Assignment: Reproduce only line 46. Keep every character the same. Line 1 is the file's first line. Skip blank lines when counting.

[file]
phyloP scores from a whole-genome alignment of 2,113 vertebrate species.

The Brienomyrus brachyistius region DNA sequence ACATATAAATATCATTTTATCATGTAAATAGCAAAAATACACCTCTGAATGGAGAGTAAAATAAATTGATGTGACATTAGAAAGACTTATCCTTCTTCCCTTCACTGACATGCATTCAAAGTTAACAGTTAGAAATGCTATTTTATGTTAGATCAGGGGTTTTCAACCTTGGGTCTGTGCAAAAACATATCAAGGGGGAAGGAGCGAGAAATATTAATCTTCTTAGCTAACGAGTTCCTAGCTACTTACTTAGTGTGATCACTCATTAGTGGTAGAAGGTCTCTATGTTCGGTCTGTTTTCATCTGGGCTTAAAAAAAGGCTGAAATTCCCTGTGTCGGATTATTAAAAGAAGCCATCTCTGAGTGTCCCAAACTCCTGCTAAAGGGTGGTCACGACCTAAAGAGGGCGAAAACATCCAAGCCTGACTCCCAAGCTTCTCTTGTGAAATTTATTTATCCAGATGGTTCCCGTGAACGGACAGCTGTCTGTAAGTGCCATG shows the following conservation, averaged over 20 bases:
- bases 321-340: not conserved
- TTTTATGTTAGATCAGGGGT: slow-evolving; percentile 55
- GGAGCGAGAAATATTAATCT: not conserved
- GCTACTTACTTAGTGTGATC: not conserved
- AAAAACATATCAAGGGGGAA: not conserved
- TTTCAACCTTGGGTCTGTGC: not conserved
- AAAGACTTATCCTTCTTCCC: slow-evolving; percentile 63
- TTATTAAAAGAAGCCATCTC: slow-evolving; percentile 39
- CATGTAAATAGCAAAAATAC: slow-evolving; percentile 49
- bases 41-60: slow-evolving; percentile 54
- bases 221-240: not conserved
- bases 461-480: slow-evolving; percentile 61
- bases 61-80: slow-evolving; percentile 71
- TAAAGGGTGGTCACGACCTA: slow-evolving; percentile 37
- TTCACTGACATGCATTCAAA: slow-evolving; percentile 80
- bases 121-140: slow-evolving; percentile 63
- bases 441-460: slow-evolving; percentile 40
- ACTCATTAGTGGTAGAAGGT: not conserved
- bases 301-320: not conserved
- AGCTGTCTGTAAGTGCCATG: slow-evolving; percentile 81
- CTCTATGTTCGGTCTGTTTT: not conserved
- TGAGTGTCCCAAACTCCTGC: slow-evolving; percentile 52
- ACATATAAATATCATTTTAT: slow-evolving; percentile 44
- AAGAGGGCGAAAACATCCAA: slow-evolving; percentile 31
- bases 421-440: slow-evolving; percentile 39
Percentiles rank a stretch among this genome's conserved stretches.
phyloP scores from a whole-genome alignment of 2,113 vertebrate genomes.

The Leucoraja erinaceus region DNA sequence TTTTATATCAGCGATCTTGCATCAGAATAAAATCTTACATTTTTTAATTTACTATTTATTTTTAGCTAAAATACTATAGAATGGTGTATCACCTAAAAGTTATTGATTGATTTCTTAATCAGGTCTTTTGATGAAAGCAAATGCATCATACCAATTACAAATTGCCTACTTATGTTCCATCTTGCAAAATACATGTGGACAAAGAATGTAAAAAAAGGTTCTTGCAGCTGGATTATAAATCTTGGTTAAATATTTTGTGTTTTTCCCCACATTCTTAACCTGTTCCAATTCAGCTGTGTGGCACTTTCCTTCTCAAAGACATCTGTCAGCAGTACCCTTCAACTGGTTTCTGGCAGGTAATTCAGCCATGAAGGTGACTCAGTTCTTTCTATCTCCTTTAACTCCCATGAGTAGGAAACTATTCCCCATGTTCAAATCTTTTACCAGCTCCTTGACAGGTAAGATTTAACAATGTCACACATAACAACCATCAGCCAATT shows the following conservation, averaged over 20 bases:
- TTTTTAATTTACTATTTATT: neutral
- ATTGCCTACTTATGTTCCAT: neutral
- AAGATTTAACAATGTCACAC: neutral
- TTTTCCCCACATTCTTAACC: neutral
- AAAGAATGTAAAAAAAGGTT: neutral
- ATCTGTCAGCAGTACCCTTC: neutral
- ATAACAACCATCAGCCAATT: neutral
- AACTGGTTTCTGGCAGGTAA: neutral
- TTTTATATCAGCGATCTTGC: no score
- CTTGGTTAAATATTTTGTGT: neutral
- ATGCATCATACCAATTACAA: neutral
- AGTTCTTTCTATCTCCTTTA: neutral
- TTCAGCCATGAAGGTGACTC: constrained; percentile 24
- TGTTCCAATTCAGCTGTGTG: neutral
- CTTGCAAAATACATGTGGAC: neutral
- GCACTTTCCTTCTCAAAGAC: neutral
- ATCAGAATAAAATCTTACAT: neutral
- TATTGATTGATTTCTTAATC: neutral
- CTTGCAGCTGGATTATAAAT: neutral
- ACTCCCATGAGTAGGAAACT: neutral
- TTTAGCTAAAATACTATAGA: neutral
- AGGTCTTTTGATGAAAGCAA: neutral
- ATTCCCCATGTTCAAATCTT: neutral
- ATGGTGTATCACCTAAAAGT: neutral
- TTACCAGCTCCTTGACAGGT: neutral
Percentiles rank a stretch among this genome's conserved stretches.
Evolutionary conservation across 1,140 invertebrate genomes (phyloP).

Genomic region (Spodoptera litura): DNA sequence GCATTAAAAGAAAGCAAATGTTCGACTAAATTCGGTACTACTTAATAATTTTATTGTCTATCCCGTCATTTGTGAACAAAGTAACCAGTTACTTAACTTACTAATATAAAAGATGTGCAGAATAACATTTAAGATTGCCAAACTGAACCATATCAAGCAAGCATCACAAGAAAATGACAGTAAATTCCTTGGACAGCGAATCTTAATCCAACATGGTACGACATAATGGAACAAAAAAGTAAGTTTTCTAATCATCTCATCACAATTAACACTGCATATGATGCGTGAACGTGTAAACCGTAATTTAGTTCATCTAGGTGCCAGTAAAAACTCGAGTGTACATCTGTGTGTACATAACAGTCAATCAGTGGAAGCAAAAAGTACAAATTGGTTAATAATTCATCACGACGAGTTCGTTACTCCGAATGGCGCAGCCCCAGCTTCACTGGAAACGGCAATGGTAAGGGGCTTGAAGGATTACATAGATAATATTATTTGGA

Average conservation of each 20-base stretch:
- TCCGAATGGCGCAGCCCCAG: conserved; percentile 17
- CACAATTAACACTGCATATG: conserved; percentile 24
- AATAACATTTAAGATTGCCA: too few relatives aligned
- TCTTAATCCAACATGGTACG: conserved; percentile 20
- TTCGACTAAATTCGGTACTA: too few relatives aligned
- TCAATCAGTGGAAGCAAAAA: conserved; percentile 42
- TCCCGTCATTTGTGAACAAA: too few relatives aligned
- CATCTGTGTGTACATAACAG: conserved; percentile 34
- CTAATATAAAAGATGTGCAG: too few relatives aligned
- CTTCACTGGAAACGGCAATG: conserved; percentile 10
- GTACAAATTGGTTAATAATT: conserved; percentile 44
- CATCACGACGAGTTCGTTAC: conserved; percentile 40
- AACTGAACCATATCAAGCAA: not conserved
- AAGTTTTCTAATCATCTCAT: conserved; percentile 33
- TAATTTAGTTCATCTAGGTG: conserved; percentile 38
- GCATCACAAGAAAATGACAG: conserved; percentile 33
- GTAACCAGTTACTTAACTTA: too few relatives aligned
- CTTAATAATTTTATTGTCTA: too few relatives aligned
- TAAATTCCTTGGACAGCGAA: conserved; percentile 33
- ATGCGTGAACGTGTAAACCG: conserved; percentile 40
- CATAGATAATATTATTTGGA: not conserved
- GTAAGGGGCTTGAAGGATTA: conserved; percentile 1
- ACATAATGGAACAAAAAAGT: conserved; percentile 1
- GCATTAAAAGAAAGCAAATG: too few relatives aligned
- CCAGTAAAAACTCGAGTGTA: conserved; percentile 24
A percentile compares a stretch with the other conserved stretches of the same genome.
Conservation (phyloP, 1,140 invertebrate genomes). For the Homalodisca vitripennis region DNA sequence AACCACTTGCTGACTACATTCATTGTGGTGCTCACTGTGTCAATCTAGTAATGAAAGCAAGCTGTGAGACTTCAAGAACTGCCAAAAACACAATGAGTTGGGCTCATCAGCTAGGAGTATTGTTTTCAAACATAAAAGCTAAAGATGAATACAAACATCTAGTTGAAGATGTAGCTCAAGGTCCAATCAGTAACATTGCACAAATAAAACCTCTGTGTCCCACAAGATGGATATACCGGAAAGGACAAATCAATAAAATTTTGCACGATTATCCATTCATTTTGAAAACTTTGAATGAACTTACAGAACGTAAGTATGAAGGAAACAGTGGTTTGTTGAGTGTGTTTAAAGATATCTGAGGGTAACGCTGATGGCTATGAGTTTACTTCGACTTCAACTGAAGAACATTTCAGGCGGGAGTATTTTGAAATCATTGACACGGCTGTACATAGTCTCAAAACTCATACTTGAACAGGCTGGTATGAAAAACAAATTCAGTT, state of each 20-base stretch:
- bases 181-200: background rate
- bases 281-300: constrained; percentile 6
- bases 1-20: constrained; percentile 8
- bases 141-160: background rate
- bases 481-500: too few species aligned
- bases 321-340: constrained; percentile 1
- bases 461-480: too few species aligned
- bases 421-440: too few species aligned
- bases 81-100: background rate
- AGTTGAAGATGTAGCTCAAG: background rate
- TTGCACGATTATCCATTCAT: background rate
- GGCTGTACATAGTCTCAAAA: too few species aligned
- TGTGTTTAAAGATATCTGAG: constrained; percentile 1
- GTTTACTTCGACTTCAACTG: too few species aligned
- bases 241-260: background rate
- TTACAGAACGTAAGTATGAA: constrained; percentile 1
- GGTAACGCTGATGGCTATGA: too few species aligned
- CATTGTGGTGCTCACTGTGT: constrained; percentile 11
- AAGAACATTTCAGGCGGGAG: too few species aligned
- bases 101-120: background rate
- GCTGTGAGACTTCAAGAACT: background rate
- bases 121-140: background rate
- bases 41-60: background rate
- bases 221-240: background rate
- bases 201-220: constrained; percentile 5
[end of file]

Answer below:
- GCACTTTCCTTCTCAAAGAC: neutral